Shepherd Mead


How to Live Like a Lord Without Really Trying


In 1958, ad man and soon-to-be best-selling author Shepherd Mead moved to England with his family to pursue his career. Six years later, his observations on the oddities of British culture were enough to compile a satirical guidebook for fellow Americans planning to visit from across the pond. The blunders that could befall them were many. For instance, explains Mead, “Pants are always underpants and what you wear out in the open are trousers. Mistakes in this area can lead to nasty misunderstandings.”

Structured around the fictional Brash family—Peggy and Buckley Brash and their two children—the book, originally published in 1964, includes chapters on such topics as “How to Dress in England,” “The Dream House and How to Rebuild It,” and “How to Live with the Upper Classes Without Having Any Money.” Through the Brash family’s encounters with the British and their amusingly bewildered conversations as they attempt to interpret this alien way of life, Mead answers with obvious affection and quirky humor such questions as “Is England really a pest hole?” and “Do English schools create sex madness?”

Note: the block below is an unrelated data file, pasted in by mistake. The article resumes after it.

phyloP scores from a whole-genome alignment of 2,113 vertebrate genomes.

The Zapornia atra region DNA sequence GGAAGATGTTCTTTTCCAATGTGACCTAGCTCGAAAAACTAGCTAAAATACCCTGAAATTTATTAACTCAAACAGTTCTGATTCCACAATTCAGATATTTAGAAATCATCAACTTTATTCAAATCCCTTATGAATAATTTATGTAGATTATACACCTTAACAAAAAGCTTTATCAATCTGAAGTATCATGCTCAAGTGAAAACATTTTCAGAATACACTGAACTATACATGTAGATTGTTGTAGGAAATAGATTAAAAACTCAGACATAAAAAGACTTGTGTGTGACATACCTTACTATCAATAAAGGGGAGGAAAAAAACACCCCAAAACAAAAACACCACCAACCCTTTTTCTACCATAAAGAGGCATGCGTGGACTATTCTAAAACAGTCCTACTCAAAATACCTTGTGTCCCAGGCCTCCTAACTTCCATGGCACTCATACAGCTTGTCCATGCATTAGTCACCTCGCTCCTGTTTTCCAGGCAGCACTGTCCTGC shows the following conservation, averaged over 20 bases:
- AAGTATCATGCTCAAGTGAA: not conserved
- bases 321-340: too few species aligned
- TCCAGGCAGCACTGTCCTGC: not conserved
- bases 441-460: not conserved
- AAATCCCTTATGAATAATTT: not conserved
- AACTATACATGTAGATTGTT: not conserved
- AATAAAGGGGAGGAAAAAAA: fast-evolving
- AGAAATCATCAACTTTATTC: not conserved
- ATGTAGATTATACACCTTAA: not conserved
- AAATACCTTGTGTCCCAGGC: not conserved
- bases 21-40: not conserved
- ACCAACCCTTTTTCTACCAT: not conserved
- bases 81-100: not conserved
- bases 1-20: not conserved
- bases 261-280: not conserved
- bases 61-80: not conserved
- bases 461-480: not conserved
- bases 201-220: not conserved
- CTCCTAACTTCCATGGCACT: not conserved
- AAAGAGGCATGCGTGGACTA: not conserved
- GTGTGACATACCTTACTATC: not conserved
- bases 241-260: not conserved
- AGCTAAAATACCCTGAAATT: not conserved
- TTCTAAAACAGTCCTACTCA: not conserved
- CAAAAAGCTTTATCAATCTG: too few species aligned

Written with Mead’s characteristic incisive wit and illustrated with the original dynamic cartoons, How to Live Like a Lord Without Really Trying is packed with pithy advice that is equally revealing of Britain in the 1960s as its bemused American visitors.

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How to Live Like a Lord Without Really Trying
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